I’ve been absolutely blown away by the frame-building community. It appears there are two types of people in it though. Those who treat it as a secret art, and those who see it as something beautiful that needs sharing. Obviously I am dependant on the sharing types and am constantly stumped by how amazing the people are that I get to meet through framebuilding. Andrew Denham (of the Bicycle Academy), Robin Mather (of Robin Mather Cycles) and Matthew Sowter (of Saffron Frameworks) have been my biggest influencers for obvious reasons, as I’ve built my three frames with them. Mike Pearson of Munin Bikeworks also helped me out quite a lot with my last build, especially the rear end of the bike – and as much as I was working in the Saffron workshop, I was actually working on Mike’s work bench! It’s not only that these guys are amazing at what they do, it’s their personalities and perspective on life (and the world) that I just love. I’m gushing, I know. But seriously. Multiple man crush…
I’ve been very fortunate that they let me into their worlds (aka workshops) as each workshop has its nuances and slight differences and it’s been very educational. Even though I have to admit that the three year gap between bike two and three did make me rather rusty.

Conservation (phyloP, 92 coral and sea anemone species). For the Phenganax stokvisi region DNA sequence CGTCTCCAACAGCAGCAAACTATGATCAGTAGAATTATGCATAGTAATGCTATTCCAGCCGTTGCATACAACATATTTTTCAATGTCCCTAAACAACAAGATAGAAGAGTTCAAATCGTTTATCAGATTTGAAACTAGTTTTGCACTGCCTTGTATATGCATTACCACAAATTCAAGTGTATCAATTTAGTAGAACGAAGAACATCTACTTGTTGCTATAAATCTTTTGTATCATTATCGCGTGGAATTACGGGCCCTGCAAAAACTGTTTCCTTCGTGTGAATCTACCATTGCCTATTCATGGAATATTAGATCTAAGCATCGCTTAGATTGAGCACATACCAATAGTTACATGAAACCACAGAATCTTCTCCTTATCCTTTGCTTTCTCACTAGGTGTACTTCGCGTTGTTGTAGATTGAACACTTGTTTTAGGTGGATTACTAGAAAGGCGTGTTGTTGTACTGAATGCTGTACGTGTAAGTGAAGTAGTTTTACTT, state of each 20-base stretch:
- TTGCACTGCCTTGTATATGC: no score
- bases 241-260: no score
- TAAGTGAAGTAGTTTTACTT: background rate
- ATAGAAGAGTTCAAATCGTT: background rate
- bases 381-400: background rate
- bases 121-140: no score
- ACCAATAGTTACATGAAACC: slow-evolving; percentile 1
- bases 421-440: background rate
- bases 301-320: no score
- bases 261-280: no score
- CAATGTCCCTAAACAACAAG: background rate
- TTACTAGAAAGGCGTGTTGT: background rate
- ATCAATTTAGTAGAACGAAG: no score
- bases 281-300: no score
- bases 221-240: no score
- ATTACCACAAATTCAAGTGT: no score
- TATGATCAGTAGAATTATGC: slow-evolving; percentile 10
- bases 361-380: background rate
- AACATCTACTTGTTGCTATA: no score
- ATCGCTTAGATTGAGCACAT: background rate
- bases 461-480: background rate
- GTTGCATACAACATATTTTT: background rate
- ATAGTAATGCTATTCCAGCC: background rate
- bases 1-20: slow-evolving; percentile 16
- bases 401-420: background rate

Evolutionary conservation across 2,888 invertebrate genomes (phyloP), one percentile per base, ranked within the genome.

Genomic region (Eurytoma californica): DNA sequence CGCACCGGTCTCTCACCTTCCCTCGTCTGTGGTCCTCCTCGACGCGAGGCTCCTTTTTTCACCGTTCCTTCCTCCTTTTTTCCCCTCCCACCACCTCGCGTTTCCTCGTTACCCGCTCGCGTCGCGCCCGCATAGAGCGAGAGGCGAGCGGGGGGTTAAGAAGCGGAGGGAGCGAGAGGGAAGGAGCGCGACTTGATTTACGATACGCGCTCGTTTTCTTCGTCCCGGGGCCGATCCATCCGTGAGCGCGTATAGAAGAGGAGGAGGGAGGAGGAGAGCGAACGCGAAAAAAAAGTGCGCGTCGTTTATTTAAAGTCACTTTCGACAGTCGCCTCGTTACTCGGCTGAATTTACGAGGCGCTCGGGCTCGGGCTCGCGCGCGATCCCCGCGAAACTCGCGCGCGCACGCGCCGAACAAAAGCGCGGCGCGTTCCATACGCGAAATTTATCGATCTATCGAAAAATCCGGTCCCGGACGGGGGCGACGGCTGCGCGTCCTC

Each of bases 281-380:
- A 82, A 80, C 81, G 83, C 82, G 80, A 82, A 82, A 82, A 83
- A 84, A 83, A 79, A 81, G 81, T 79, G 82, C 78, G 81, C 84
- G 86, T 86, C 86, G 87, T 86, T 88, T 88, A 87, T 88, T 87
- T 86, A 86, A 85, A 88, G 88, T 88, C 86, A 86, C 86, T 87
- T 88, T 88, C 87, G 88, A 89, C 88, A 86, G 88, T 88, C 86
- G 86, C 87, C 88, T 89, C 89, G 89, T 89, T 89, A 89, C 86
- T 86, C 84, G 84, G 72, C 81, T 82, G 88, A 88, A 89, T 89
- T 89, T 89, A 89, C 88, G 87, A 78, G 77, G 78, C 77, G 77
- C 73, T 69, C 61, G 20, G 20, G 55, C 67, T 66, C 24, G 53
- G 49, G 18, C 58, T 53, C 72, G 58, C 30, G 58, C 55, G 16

With my third frame the biggest challenge was definitely the fact that I spent over four weeks in London building my bike – as I had expected it to be easily done in two weeks. Matthew Sowter’s level of precision caught me off guard. Partially as this was the first bike that I actually filed the brazes into smooth transitions between tubes, making the bike look almost as if it were made of carbon (in the previous two bikes the brazes remained lumpy). I had no idea how much work went into the process. I’m still not sure if my fingers have recovered.
But of course, the challanges are far outweighed by the rewards. There is nothing quite like picking up your handy work and remembering what it looked like just a few hours/days/weeks ago. The progress is amazing to be a part of. I suppose it’s got similarities to watching a child grow? (but what do I know, I’m not a father.)
So now, at long last the bike is complete and I am loving it!
The bike is a mix between a road and a mountain bike. It looks like a road bike and has SRAM road levers, drop bars and a road width BottomBracket but alongside the road wheels it can take 650B 2.1 inch MTB wheels and has MTB gearing (42 front tooth and SRAM’s awesome 10-42 cassette). This means I can ride off-road but it still feels very much like my road bike. I just did a five day adventure ride in the Namibian desert with it (and my girlfriend) and it really rides just as I had hoped. This morning I went out on a road ride with some other pro’s; I was still running the MTB tires and I didn’t feel out of place at all.
I’m hoping to do many more adventures with this bike in the future – but that also depends somewhat on what my bike sponsors in the coming years have to say….
Words: Dan Craven
Images: Selim Korycki & Laura Fletcher